Evaluation of a training programme for Pharmacist Independent Prescribers in a care home medicine management intervention

Linda Birt, Lindsay Dalgarno, Christine Bond, Richard Holland, David Alldred, Carmel Hughes, Annie Blyth, Laura Watts, David Wright

Research output: Contribution to journalArticlepeer-review

Abstract

Background: The provision of independent prescribing rights for United Kingdom (UK) pharmacists has enabled them to prescribe within their area of competence. The aim of this study was to evaluate an evidence-based training programme designed to prepare Pharmacist Independent Prescribers (PIPs) to safely and effectively assume responsibility for pharmaceutical care of older people in care homes in the UK, within a randomised controlled trial.

Methods: The training and competency assessment process included two training days, professional development planning against a bespoke competency framework, mentor support, and a viva with an independent General Practitioner (GP). Data on the PIPs’ perceptions of the training were collected through evaluation forms immediately after the training days and through online questionnaires and interviews after delivery of the 6-month intervention. Using a mixed method approach each data set was analysed separately then triangulated providing a detailed evaluation of the process. Kaufman’s Model of Learning Evaluation guided interpretations.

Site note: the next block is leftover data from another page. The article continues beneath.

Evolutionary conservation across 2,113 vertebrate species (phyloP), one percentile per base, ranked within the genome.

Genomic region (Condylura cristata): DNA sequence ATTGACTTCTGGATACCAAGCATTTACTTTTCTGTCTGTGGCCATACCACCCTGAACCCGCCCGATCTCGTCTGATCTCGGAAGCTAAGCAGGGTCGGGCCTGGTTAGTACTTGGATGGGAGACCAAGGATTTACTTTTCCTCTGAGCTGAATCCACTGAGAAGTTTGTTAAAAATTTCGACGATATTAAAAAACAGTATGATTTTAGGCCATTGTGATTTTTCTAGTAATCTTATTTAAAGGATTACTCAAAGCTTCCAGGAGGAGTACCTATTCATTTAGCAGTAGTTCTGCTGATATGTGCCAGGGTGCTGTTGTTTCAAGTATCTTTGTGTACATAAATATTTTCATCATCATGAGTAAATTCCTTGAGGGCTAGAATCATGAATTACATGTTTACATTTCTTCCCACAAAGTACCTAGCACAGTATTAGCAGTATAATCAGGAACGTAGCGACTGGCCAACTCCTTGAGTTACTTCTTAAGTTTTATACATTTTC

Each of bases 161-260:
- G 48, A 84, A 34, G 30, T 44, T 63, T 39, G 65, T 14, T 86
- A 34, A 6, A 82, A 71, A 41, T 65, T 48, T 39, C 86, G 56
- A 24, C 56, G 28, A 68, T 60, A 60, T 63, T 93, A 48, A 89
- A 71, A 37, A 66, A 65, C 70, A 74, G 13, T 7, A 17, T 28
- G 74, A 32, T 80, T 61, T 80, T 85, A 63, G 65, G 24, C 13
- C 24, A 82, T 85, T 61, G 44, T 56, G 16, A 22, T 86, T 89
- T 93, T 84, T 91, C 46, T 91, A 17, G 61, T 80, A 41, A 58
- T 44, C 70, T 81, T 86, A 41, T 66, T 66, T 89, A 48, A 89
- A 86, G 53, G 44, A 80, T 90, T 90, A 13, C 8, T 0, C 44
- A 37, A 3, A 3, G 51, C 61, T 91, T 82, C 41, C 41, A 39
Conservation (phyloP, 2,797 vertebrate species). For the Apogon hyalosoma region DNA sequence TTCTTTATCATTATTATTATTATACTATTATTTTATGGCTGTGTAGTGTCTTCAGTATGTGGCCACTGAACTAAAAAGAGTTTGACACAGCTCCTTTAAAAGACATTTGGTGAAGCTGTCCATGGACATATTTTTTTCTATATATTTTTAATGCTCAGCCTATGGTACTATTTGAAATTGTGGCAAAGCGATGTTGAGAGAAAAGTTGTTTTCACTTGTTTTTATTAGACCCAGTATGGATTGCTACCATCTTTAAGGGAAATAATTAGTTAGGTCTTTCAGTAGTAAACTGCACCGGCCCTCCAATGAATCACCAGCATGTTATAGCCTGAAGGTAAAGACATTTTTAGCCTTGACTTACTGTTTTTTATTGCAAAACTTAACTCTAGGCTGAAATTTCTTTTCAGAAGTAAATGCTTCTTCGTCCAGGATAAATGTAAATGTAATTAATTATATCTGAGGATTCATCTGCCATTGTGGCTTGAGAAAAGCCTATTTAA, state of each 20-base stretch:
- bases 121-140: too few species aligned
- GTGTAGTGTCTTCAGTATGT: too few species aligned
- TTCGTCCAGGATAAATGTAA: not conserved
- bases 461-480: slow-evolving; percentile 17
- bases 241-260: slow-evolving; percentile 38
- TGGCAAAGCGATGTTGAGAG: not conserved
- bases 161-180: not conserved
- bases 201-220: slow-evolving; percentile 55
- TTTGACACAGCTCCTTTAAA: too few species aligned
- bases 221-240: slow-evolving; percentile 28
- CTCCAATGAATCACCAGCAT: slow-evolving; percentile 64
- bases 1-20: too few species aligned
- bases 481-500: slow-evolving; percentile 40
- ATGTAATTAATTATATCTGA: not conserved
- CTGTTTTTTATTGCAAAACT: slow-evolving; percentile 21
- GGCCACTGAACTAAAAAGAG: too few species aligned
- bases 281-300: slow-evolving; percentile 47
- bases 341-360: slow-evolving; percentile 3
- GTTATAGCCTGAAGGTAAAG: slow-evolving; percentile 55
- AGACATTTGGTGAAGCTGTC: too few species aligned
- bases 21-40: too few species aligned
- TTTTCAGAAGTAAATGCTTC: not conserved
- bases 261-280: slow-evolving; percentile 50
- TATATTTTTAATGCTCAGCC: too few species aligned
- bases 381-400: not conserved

Results: All 25 PIPs who received the training completed an evaluation form (N=25). Post-intervention questionnaires were completed by 16 PIPs and 14 PIPs took part in interviews. PIPs reported the training days and mentorship enabled them to develop a personalised portfolio of competence in preparation for discussion during a viva with an independent GP. Contact with the mentor reduced as PIPs gained confidence in their role. PIPs applied their new learning throughout the delivery of the intervention leading to perceived improvements in residents’ quality of life and medicines management. A few PIPs reported that developing a portfolio of competence was time intensive, and that further training on leadership skills would have been beneficial.

Conclusions: The bespoke training programme was fit for purpose. Mentorship and competency assessment were resource intensive but appropriate. An additional benefit was that many PIPs reported professional growth beyond the requirement of the study.
Original languageEnglish
Article number551
Number of pages10
JournalBMC Medical Education
Volume22
Early online date15 Jul 2022
DOIs
Publication statusPublished - 15 Jul 2022

Keywords

  • Care homes
  • Deprescribing
  • Independent prescribing
  • Medicine management
  • Pharmacist
  • Professional competency
  • Training

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